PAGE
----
– I don’t think it’s fair to put the burden of the decision on the parents’ backs. I have worked with children and parents all my life, and I think that today in this situation it is not easy to be neither a child nor a parent. Parents often ask themselves, “Am I a good parent?” It is very easy to make every parent feel guilty. So now imagine a situation where a parent decides to send a child to school because they have to, and then something happens, what a sense of guilt it is. If a parent decides to leave the child at home because he is afraid of the virus, then the child says “why can’t I hang out with friends!”, And that parent may feel guilty. Can parents even make a decision based on this contradictory, different and insufficient information? Can they actually decide responsibly and competently at all? I find that I really can’t and that by increasing it, we add stress to the already existing stress of the parents; we add stress to pre-existing stress in children; we add stress to pre-existing stress in teachers. And parents and teachers should be supportive of the child. But, if I am under stress, then my support capacities are smaller, so I really think that it is not easy for parents today and that they need support to understand that whatever they decide in a situation like this, they are not guilty or responsible. Parents have a duty to send their children to school, but the state or the ministry and institutions must provide the conditions for that school. Recommendations and instructions must be unambiguous, defined in advance and clear – said professor Gordana Buljan Flander.

 

How to explain to a child why he or she is going or not going to school?

– If the child asks “why am I going to school and my friend is not going”, or “if I am not going, why is my friend going”, the child should be honestly and clearly explained “you have to go because mom and dad have to work”. Because, what’s the problem? There is an illusion of the normality of the situation, and the situation is not normal. It would be normal for all children to go to school and for everyone to study according to the same program. So, with children we need to be really honest, as far as the child can understand, without going into too much detail, and not that the child thinks he/she is wrong and responsible or less valuable, so he/she has to go to school for something and the other does not have to. It should be explained to the children that it has nothing to do with them, that there are such rules, that it has been so decided, that these parents have to work and the others do not have to work. So as much as the child can understand. It is very important that the child can ask questions and that we give him/her clear answers. It is equally important to ask the child, “How do you feel about this?” and “What do you know about the virus?” Prepare children how to protect themselves and to listen to the rules, reward when the child obeyed the rules, when he/she washed hands, when he/she was away from his/her colleagues at school. Reward by giving children support in this behavior, not to think that we are punishing them by not being allowed to socialize, not to come close, so prepare them in such a way that we can then make it easier for teachers to maintain discipline and distance in school – advises professor Gordana Buljan Flander.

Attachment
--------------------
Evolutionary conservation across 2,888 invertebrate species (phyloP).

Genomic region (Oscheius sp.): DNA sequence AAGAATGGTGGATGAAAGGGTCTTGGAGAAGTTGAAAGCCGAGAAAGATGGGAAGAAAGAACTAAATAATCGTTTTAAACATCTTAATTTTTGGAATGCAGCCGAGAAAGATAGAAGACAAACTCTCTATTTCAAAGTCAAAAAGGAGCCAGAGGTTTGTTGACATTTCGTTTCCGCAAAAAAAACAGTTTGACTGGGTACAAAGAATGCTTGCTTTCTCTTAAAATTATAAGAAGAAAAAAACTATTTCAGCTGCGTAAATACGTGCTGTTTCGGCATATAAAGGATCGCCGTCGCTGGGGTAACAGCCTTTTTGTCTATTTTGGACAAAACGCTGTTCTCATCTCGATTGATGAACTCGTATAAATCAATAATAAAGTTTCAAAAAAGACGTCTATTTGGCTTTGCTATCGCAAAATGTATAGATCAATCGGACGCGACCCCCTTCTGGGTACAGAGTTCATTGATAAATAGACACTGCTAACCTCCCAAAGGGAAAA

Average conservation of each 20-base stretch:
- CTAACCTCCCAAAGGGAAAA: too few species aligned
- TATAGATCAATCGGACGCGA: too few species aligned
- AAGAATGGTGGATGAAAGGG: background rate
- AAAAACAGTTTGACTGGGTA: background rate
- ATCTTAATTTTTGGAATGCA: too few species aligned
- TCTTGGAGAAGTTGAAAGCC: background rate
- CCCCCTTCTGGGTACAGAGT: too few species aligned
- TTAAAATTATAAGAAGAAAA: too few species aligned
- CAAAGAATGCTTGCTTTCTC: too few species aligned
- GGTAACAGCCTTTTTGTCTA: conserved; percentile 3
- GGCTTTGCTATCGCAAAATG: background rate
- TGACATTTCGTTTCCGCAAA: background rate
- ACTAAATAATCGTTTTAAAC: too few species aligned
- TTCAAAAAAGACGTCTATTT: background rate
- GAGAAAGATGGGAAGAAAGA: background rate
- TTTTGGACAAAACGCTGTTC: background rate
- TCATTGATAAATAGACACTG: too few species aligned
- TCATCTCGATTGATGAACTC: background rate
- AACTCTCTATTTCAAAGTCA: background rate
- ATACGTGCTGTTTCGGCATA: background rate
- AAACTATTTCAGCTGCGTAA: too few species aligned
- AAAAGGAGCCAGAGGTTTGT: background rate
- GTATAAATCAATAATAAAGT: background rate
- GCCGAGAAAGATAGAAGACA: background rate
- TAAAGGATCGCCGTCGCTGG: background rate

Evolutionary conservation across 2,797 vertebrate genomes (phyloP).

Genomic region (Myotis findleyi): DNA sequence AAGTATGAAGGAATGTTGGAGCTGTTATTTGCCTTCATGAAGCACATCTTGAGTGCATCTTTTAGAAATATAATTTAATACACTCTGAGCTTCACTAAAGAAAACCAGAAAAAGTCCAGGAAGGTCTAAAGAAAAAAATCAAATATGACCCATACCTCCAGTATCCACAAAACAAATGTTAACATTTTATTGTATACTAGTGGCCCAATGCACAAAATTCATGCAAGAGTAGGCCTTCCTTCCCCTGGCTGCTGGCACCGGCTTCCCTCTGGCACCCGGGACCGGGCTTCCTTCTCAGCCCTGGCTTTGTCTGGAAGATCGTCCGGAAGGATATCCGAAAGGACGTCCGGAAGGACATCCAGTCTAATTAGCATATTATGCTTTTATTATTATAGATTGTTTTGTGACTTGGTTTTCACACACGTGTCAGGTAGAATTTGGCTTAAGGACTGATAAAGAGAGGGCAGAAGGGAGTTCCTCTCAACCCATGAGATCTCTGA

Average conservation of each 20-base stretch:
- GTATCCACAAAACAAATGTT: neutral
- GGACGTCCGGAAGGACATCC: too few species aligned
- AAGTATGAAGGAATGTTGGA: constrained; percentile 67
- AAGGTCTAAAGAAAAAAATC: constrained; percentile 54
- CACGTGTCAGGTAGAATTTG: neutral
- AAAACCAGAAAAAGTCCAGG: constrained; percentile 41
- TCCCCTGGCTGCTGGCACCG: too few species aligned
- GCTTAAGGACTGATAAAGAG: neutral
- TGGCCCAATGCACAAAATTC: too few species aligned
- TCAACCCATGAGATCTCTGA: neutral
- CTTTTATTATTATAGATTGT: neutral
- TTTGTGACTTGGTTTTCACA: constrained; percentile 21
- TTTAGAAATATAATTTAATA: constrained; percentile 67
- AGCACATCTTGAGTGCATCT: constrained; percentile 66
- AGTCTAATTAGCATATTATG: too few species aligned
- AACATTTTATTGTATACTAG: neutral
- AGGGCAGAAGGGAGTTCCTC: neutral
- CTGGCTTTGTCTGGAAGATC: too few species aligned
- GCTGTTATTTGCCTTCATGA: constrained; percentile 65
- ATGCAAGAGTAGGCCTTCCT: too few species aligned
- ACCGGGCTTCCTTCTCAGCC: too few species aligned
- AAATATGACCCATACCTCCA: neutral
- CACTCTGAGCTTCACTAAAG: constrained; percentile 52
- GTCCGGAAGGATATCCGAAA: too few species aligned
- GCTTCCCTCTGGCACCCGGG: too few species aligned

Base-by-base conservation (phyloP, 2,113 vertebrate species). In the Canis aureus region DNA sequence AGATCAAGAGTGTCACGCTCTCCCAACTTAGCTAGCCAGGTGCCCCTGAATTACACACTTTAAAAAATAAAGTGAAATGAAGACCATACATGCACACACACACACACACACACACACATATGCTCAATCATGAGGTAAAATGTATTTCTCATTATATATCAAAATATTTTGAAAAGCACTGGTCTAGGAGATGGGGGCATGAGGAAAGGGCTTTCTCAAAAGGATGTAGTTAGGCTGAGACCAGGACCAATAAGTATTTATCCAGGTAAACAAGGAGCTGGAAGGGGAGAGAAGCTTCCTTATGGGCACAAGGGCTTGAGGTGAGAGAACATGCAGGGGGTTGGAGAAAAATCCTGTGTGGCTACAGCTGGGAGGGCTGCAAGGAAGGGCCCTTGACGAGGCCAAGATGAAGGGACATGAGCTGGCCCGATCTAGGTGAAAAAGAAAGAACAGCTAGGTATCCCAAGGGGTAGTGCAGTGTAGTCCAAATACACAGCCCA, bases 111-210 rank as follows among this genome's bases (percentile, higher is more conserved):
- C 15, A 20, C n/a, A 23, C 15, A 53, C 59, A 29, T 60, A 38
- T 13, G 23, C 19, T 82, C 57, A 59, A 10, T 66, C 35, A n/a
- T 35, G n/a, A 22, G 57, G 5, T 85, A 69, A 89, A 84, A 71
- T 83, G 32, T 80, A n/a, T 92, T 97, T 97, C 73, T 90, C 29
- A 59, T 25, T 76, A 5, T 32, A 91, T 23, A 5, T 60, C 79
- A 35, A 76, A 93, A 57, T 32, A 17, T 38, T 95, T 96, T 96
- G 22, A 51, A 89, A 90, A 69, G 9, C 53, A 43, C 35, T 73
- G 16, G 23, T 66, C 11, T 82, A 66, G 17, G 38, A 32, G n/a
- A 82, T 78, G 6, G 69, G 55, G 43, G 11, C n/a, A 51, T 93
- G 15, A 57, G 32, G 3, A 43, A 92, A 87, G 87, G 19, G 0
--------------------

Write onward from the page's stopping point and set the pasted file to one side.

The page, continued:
“We kept telling the parents who called us, ‘Hold on, and this will pass.’

– What is not clear to me in the whole story is how most children will finish online classes, and these children who go to school work according to some other system. Every child has the right to the same manner and form of education as all other children. It is very difficult to explain this to children, when it is not clear to us. When I talk about this, I always think about how it is for parents. They were in isolation, they were worried about their jobs, financial problems, they were worried about their children, they were locked up with the children, the children have a natural need to move… They had to take care of those children, back and we add to that stress. I don’t think that’s okay with parents and it shouldn’t be the responsibility of parents. We kept telling the parents who called us, “Keep in mind that this will pass, too. Hold on, and this will pass.” I would bow to all parents in this situation, because they had to work from home and be with the children and follow the online classes with them, and be their support, and it really wasn’t an easy time, and yet this getting used to the new normal. It is still not an easy time, and I really think we need to give them a validation – said professor Gordana Buljan Flander.

 

 

Disclaimer: This is unofficial translation provided for information purposes. Zagreb Child and Youth Protection Center cannot be held legally responsible for any translation inaccuracy.